Streaming Fury: EXTRACTION
Let’s face it, the days of seeing b-action films on the big screen are over. Luckily, most of us have pretty big screens at home. Streaming Fury is a weekly column in which I scour streaming platforms for hard-asses and the explosions they casually walk away from.
I don’t think streaming action can get much higher-profile than Michael Bay’s 6 UNDERGROUND, but EXTRACTION - starring Chris Hemsworth, including a David Harbour cameo, and written by Marvel’s Joe Russo - comes pretty close. More people seem to be watching it as well, or at least talking about watching it. I’m not sure what made this one such a point of interest, but I appreciate all the attention it's getting as it’s about as beautifully cliche as they get while also being surprisingly well directed by stuntman Sam Hargrave.
As a public service, I’ll tell you the most important thing you need to know about EXTRACTION right away. Netflix has its running time at a little under two hours. For reasons probably involving algorithms I’ll never understand, that runtime is inflated by fifteen minutes of credits. So don’t worry about that.
Hemsworth plays a mercenary named Tyler Rake. I didn’t like the name at first, but he later kills two guys with a literal rake. We meet Rake on an action bridge, all fucked up and taking a bullet to the back. He falls down and has little dead child fantasy before the film flashes back to two days before.
We re-meet Tyler Rake as he naps on a cliff with two Australian goofballs. He puts down his beer and casually walks off the cliff into a lake far below. Does he swim to the surface? No, he meditates down there, telling us that our hero is either suicidal or terminally chill. (It turns out he’s suicidal, but very chill about it.)
A war buddy visits, telling him some drug dealer’s kid has been kidnapped in Dhaka and offers the job of extracting him. In most movies, Rake would say no and have to be talked into things. EXTRACTION turns the tables on this trope. Rake immediately says yes, because he’s suicidal, and has to talk his pal into giving him the job. She also sums his whole deal up in one line for everyone watching while checking Twitter: “You’re hoping if you spin the chamber enough times, you’re gonna catch a bullet.” Unfortunately, this is no LETHAL WEAPON. The suicide angle gets him to Dhaka and then stops being a part of his character once he starts killing everyone.
The violence in EXTRACTION looks great. We can see it just fine; no crazy editing gets in the way. It also wants to be in that upper tier with JOHN WICK and Gareth Evans’ films. Hemsworth’s gunplay focuses on no-nonsense headshots and tactical aiming. The hand-to-hand combat moves quickly and isn’t totally afraid of getting creative with things, though it peaks early on with the rake kills.
The action centerpiece is a long sequence made to look like one take. It’s not, of course, but what matters is whether the gimmick works to raise excitement. This one’s pretty good. It goes from a foot chase to a car chase to a cop massacre to a knife fight to another car chase. There are some fun reversals and camera reveals throughout, but I’ll remember it most for the car chase portion. Hemsworth gets verbal directions over the phone from someone with a satellite view of his position. Most of the turns he’s instructed to take are blocked. One turn he just misses altogether because there’s so much going on. Dude has to back up and try it again. I don’t recall ever seeing that happen in one of these before.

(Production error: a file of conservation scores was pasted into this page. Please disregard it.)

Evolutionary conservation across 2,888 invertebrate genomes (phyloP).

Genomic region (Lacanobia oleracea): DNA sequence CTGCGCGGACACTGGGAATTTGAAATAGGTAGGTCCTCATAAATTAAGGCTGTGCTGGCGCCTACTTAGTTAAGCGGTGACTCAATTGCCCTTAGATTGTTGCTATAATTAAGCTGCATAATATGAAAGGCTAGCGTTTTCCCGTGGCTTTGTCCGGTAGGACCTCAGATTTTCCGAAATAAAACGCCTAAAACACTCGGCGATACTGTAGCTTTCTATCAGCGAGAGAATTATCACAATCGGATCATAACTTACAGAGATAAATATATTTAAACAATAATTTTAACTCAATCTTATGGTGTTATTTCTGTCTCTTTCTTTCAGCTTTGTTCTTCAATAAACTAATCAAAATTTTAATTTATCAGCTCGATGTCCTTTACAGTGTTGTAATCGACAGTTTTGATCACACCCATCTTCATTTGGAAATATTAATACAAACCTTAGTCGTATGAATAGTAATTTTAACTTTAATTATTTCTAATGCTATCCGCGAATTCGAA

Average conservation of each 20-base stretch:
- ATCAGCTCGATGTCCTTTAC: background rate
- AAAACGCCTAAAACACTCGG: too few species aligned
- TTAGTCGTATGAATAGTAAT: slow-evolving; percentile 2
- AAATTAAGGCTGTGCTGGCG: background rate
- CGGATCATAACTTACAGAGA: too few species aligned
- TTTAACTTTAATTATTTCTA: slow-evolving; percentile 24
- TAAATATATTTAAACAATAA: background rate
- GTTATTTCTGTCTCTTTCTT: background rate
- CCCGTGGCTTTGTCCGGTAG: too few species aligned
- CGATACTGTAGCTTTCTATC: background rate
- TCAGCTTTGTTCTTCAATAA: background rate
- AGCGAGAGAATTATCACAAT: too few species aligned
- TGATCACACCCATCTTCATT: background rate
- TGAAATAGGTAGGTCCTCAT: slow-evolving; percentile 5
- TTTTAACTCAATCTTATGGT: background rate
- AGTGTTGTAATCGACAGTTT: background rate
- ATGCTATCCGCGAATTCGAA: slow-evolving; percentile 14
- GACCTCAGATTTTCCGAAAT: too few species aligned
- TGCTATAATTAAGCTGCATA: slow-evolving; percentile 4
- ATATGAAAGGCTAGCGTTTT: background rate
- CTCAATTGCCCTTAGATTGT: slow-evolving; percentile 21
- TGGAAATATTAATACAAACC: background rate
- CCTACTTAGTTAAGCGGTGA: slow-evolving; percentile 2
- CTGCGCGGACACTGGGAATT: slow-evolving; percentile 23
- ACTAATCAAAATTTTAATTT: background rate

Hemsworth is the star but the film really belongs to Randeep Hooda’s Saju, Rake’s nemesis who needs the kid to ensure his boss, the kid’s dad, doesn’t murder his family. Saju looks wily and menacing and, frankly, cooler than Hemsworth. Tyler Rake throws a lot of shit at him, and he just won’t die. Meanwhile, his motivation is legitimate and morally secure, giving him a lot more pathos than Rake, who's only on this mission because he hopes to get popped in the noggin. When they eventually team up, it’s a real fist bumping moment because you want him to be heroic the whole time.
The film never fully regains its steam after the big action centerpiece and slows down maybe a bit too long for David Harbour’s bit. There's an extended scene where Hemsworth lets the annoying kid grill him long enough to get his entire tragic backstory that becomes increasingly silly the more emotional it’s supposed to play. Tyler Rake is tough looking and knows how to shove faces onto rakes, but I’m a Saju man.
It all comes to a head with Saju and Rake getting this kid across a bridge filled with military goons and additionally guarded by a sniper. The sniper stuff is particularly scary and keeps the sequence from devolving into a bunch of anonymous shooting. When it all wraps up, you look at the remaining running time completely mystified by the fifteen minutes left to go. All credits. This movie isn’t trying to be anything it’s not.
I liked it. EXTRACTION isn’t exemplary, but it isn’t lazy either. Someone went all out on the action, and the violence is real mean rather than fake mean. I mostly associate Hemsworth with comedy at this point, to the take no prisoners tone here surprised me. It’s a good commercial for Dhaka tourism because it is constantly Magic Hour. But it’s a bad commercial for Dhaka tourism because drug lords casually throw street kids off rooftops.
Speaking of kids, there’s one scene where Hemsworth beats the shit out of a whole gang of them, automatically making EXTRACTION a must-watch. I can’t wait for part two, which should hit Netflix in, what, a month?